1940 to 1949

The Second World War changed the face of air travel with the flying boat era disappearing as new land-operating aircraft were developed for war and later moved into airline design. 

The war left the world, and especially Europe, with a glut of large airbases with long concreted runways and large 'dispersal' aprons and hanger complexes.  This led naturally to land-based airline services after the war's end.

After the war new new airports were designed (like the London Heathrow airport west of London) to be closer to Europe's main citys.  Some pre-war types were used for a while on international services, although ex-USAAF aircraft were mostly pressed into European routes while European countries re-started their own national aircraft industries.

Converted war planes were also used to fill the space between the design of new purely civilian types and their introduction with the airlines.   Lancastrians, Yorks and C-47s (military DC3s with large cargo doors on the port side) were in use by the airlines in this immediate post-war period and were used on the Berlin Air Lift directly after the war in Europe ended.

By the late 1940s new types were to be seen at Europe's new airports.  Heathrow and Northolt saw the beginning of the European state airline BEA and it's new types including the Viking and Ambassador.   With the longer range Douglas DC6s and 7s, Lockheed's Constellation and Boeing's Stratocruiser trans-Atlantic services were had come of age with Pan American World Airways and Trans World Airways flying between New York and London Heathrow daily.

Avro Anson 19

Airline: Brain & Brown Airfreighters 1970s (1944)  Country: UK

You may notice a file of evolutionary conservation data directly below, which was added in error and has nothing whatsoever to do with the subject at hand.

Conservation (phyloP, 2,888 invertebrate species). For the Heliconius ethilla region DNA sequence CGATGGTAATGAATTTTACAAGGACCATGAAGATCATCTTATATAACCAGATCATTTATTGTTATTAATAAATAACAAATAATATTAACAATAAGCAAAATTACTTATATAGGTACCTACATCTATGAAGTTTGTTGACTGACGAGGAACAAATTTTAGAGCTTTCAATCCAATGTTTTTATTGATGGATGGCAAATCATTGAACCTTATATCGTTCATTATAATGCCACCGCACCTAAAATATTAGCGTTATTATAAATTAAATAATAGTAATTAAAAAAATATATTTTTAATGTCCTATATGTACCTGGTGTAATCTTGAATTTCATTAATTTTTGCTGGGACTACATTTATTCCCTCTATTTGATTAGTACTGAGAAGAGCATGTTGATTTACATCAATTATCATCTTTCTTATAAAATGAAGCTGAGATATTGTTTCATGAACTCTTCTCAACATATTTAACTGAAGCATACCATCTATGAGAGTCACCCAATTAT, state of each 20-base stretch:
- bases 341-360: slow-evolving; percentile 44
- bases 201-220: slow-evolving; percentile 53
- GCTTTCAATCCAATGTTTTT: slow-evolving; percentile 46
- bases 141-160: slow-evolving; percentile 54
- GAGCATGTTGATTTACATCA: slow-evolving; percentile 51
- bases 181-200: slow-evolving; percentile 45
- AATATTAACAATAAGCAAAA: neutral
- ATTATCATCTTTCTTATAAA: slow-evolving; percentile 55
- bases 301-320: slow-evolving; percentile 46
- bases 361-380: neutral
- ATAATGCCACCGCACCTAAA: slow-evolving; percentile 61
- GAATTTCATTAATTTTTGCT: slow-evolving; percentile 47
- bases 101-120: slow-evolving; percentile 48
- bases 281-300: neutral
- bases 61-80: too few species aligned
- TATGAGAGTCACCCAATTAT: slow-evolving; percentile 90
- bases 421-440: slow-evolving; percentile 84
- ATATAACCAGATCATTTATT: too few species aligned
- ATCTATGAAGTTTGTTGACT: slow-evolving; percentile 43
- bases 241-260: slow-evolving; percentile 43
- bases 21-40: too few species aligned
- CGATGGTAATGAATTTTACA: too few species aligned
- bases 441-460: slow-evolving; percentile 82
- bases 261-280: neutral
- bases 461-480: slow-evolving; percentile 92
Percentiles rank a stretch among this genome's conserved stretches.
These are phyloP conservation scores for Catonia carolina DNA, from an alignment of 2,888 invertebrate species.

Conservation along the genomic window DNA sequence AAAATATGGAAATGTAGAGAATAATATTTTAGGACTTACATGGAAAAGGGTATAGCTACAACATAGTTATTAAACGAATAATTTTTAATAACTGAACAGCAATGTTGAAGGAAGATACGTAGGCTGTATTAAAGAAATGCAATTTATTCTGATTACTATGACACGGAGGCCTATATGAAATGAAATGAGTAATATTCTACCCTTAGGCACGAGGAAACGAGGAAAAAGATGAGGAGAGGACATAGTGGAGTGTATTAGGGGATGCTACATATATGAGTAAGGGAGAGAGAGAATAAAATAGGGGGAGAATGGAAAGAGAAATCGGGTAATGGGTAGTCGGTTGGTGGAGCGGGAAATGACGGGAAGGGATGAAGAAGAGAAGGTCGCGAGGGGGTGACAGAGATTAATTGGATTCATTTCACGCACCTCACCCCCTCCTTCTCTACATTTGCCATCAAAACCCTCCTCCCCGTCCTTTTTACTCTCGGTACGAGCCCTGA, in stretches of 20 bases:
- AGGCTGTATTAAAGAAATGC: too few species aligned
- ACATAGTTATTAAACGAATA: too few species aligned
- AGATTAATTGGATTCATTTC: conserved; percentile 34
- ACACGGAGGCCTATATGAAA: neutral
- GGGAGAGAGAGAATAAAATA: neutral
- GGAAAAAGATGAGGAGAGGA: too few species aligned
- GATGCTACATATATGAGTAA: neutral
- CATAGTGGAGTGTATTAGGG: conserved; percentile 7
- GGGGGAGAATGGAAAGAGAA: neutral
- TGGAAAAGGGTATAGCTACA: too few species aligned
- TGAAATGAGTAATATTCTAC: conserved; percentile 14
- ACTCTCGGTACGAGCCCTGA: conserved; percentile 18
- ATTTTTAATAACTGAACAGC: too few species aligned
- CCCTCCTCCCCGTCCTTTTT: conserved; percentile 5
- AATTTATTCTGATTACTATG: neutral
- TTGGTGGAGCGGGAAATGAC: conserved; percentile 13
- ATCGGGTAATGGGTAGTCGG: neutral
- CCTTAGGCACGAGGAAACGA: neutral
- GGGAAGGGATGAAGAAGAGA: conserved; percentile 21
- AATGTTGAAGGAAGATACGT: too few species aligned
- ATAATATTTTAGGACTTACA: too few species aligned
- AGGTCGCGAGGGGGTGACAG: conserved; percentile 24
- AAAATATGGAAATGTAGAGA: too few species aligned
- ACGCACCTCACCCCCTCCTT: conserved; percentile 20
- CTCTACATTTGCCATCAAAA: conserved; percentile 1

This was a conversion of the RAF's Anson communications aircraft, which had a turret in the mid-dorsal area.

Avro Lancastrian

Airline: Alitalia  (1947) Country: UK
9 seats or cargo/mail
4 Merlin engines
275 mph cruise
Span 102 feet
Length 77 feet

The Lancastrian was an Avro Lancaster bomber conversion for immediate post-war airline use (by BOAC, BSAA, Alitalia, Qantas and TCA)

Avro Tudor

Airline: Air Charter London Ltd  Country: UK
4 Merlin engines

The Tudor was one of Britain's first post-war airliners to take over from the Lancastrians and Yorks. It was not successful. It was mostly used by British South American Airways who lost three in the South Atlantic.

Avro York

Airline: Skyways of London in 1962 (1944)   Country: UK
24 passengers
4 Rolls Royce Merlin engines
210 mph cruise
Span 102 feet
Length 78 feet

The York was built in 1944 as a RAF military troop transport. It flew into the late 1960s with Dan-Air London, a UK charter airline.

Boeing SA-307b Stratoliner

Airline: Transcontinetal & Western Air  (TWA) (1940)  Country: USA
44 passengers
4 Wright GR.1820 engines
184 mph cruise
Span 107 feet
Length 74 feet

Boeing B.377 Stratocruiser 

Airline: Boeing's prototype Stratocruiser  (1949)
81 passengers
4 P&W R4360 engines
285 mph cruise
Span 141 feet
Length 110 feet

The Stratocruiser was a successful long-haul airliner. It had a luxurious pressurised cabin with sleeping bunks and was considered the most luxurious way to fly the Atlantic.

Breguet 763 Universal (Deux Ponts)

Airline: Air France at Orly in 1969 (late 1940s)
Passengers or cargo
4 piston engines

The prototype '761' was modified with a middle fin in the tail to '763' specification. It was used by Air France for it's North African province network. Air Algerie also used the type. It had twin-decks, thus the nick-name 'deux-ponts' Air France used it for cargo operations until the early 1970s.

Bristol 170 Mk.11 & Mk.22 Freighter 

Airline:  Bristol's prototype Mark 11 Freighter  (1944)  Country: UK
Cargo and pax (2 automobiles and their passengers)
2 Bristol Hercules engines
164 mph cruise
Span 108 feet
Length 68 feet

The Freighter mark 11, mark 21 and mark 31 looked similar with a snub-nose, unlike the mark 32 'Super-Freighter' variant. It was originally designed to carry holiday makers and their cars across the English Channel. In the 1960s it was also used to carry livestock and outsized loads.

Bristol 170 Mk.31 Freighter 

Airline:  Aer Turas Mk.31 Freighter used for livestock in 1969  Country: UK
Cargo and pax (2 automobiles and their passengers)